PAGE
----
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Gapers Block published from April 22, 2003 to Jan. 1, 2016. The site will remain up in archive form. Please visit Third Coast Review, a new site by several GB alumni.
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Tuesday, August 9

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Review Wed Sep 15 2010

The Boiler Room Brings Heat, Indifference

Waiting on the California Blue Line platform can be a drag, but it gives me an opportunity to look at how the Logan Square neighborhood is changing. A few summers ago, a nondescript and ramshackle building was razed, and in its place grew the Logan Bar and Grill. My favorite corner grocery, which was always good for frozen plantains and reasonable milk prices, closed and gave way to a corporate bank branch. But a closed laundromat underneath the tracks stayed closed for a long stretch until a flurry of construction produced the Boiler Room, an industrial-themed bar and pizza place that fits well into the new face of the neighborhood. But is the food good?

I stopped in on a weeknight, deciding that enough time had passed for the kinks of irregular service and product to be ironed out. The interior is dark and apocalyptic; the shell of an actual boiler (or a damn good replica of one) is installed behind the bar, framing a gigantic flat screen TV playing a campy 80s movie (I can't remember if it was Twins or Blame it on Rio). I gingerly sat down at their bar on a chair made of woven seat belt material that I was sure would be uncomfortable and flimsy (I was half right) and waited for my order. I looked around at the reclaimed everything strewn about the dining room--old CTA train doors guard the bathrooms, aged-looking wood, and more of those damn chairs--and realized that the image of the Boiler Room may be a huge point-earner in its own right, but this place will get old quickly if the food is nothing to marvel over.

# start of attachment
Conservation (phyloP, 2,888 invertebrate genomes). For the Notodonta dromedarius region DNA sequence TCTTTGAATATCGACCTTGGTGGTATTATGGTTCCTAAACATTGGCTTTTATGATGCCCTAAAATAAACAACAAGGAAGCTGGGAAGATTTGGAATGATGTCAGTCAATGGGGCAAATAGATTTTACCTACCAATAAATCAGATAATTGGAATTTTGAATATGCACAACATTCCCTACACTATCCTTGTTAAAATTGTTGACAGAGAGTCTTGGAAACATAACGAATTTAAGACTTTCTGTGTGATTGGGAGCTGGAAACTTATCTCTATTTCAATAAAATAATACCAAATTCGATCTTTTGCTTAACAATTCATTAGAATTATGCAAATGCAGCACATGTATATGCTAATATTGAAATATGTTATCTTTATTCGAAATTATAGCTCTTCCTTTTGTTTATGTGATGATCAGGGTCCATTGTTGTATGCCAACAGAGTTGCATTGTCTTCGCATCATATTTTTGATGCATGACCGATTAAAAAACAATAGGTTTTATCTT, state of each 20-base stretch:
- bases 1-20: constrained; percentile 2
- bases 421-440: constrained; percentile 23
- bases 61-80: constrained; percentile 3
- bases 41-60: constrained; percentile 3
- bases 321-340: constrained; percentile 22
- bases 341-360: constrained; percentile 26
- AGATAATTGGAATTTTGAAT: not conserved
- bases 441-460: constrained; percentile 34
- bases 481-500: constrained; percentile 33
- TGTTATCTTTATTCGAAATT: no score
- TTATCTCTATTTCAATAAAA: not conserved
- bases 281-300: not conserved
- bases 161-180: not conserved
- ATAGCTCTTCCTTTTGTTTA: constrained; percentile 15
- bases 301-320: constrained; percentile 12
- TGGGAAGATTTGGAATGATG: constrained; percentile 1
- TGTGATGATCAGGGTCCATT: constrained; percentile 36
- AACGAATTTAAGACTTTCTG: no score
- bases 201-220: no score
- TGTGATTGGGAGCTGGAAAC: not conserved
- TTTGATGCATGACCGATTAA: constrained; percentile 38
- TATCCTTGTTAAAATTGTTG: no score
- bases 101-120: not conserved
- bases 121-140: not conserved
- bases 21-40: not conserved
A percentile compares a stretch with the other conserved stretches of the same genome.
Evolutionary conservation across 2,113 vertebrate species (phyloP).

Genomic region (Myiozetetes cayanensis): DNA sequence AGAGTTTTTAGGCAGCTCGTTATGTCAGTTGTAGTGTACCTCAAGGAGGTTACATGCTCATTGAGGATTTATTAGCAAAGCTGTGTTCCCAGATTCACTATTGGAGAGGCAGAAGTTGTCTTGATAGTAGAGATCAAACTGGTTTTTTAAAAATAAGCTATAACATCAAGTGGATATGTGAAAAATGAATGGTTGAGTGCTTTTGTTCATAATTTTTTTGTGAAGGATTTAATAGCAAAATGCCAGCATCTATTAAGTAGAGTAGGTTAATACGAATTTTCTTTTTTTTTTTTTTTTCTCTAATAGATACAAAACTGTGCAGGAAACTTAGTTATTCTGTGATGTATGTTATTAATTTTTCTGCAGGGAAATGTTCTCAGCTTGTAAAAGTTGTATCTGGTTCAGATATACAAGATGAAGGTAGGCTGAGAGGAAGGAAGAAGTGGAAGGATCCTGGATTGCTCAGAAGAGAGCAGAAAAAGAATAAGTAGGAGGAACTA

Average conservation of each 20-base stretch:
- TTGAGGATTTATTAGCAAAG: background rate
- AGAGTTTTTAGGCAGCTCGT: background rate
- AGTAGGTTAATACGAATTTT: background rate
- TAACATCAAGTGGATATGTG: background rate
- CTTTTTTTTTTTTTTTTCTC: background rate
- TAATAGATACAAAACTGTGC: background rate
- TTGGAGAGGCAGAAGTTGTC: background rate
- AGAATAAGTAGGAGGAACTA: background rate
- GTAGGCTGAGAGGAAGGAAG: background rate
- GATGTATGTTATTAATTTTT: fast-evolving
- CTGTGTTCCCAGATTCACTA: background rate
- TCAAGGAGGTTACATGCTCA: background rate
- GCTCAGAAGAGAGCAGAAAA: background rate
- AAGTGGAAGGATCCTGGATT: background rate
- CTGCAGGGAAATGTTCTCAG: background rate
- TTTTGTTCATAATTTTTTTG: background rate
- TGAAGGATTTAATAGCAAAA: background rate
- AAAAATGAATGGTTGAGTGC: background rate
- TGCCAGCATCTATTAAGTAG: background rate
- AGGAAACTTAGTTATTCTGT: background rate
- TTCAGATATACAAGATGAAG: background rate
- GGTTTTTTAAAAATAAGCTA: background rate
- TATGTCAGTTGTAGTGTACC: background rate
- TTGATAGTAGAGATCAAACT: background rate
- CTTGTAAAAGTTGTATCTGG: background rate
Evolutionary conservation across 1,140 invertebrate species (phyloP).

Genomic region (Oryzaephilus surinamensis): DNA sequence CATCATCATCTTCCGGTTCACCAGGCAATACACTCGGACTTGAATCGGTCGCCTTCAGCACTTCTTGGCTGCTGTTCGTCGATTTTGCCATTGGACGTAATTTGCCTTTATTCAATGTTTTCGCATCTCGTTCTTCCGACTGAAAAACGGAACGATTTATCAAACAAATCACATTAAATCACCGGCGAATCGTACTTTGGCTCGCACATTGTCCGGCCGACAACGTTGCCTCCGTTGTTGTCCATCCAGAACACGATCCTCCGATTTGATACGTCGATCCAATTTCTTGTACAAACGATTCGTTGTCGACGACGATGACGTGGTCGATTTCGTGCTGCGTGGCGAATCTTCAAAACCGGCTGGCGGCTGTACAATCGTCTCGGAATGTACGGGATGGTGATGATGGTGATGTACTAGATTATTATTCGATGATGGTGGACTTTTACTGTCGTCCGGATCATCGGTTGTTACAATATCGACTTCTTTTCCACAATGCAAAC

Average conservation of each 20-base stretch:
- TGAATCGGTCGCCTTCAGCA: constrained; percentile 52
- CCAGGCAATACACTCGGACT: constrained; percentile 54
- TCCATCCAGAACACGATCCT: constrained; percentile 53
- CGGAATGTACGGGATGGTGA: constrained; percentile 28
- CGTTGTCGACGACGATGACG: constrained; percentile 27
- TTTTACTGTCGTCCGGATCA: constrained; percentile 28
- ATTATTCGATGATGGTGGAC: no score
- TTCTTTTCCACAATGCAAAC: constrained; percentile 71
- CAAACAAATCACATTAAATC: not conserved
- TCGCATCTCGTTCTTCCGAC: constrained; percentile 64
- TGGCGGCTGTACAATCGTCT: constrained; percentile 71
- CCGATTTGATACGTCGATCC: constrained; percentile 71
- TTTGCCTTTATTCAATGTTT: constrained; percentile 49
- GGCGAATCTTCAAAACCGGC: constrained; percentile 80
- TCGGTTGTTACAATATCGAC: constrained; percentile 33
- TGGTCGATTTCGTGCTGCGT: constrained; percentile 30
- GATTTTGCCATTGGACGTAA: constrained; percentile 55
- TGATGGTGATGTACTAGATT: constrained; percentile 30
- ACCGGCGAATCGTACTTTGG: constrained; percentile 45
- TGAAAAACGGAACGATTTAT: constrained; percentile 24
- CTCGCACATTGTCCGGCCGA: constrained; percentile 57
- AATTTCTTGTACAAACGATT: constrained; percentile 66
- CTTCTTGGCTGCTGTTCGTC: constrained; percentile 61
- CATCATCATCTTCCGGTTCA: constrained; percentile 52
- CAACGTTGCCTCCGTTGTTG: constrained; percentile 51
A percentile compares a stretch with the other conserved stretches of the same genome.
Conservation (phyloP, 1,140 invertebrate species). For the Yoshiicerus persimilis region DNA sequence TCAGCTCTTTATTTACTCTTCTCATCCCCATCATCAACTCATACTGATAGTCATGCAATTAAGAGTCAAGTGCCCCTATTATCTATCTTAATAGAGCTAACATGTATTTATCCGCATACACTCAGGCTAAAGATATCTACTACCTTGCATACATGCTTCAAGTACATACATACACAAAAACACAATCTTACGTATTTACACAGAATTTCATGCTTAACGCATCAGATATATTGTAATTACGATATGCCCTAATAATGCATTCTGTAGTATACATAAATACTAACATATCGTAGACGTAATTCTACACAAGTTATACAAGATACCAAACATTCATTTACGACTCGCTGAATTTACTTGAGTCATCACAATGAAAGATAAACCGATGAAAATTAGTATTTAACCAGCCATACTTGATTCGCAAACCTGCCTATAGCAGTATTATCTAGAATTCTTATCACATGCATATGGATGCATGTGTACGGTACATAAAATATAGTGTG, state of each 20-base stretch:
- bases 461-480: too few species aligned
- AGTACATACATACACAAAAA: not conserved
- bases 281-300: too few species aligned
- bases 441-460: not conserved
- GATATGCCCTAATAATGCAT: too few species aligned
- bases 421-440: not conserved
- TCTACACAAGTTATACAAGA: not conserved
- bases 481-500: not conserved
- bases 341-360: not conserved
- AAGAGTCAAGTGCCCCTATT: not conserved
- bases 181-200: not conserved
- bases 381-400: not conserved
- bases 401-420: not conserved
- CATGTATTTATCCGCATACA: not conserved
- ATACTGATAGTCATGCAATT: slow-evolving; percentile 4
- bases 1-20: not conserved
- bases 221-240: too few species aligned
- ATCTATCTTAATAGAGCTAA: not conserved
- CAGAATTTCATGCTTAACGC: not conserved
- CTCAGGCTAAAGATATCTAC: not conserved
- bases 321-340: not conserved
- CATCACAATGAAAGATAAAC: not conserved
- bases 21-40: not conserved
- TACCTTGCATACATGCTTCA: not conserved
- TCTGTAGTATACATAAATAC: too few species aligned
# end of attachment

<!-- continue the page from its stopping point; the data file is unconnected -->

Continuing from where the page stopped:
The menu consists mainly of thin-crust pizza, which is made in a Roto-Flex oven in an open-air kitchen in the corner. The selection isn't huge but does have appeal: the Egg, with a pesto and pancetta base; the neighborhood homage Logan (mole and pulled pork), and the eponymous slice, which I thought would be delicious: giardinera, PBR-infused meatballs, and oregano.

I was a bit disappointed. The Boiler Room slice was dry, mushy, and covered in corn meal; the Purist slice fared better with me, but I'll eat a rock if it has tomato, basil and balsamic smeared on it, so it was an easy sell. The Boiler Room has a lot riding on their $7.50 PBR special, which is a slice of pizza paired with a beer and shot of Jameson, which they have on tap (yech). While that is a small price to get you mildly sated and dangerously loaded, you can skip the hipster gimmickry and steer your party train up to Cafeteria Moran (Lyndale and California); the food is much better and you won't need the mood lighting.

Boiler Room
2210 North California
Cash only (but they'll ply you with a free shot of Jameson if you're forced to use the in-house ATM with a $3 surcharge)

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Anne / September 17, 2010 2:17 PM

I went with Lisa before the Devo show and thought it was alright. Certainly a boon for the area. The staff was nice and I thought the prices were great considering the size of slices and the beer (PBR tallboy) I had. Plus, everyone was really nice. Only thing I had issue with was sitting at a school desk where my knees had nowhere to go. I had to slide my chair out something considerable into the aisle. I'd go back again though. Good place for a pre-Congress show slice and cheap beer.

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Feature Thu Dec 31 2015

The State of Food Writing

By Brandy Gonsoulin

In 2009, food blogging, social media and Yelp were gaining popularity, and America's revered gastronomic magazine Gourmet shuttered after 68 years in business. Former Cook's Illustrated editor-in-chief Chris Kimball followed with an editorial, stating that "The shuttering of Gourmet reminds...
Read this feature »

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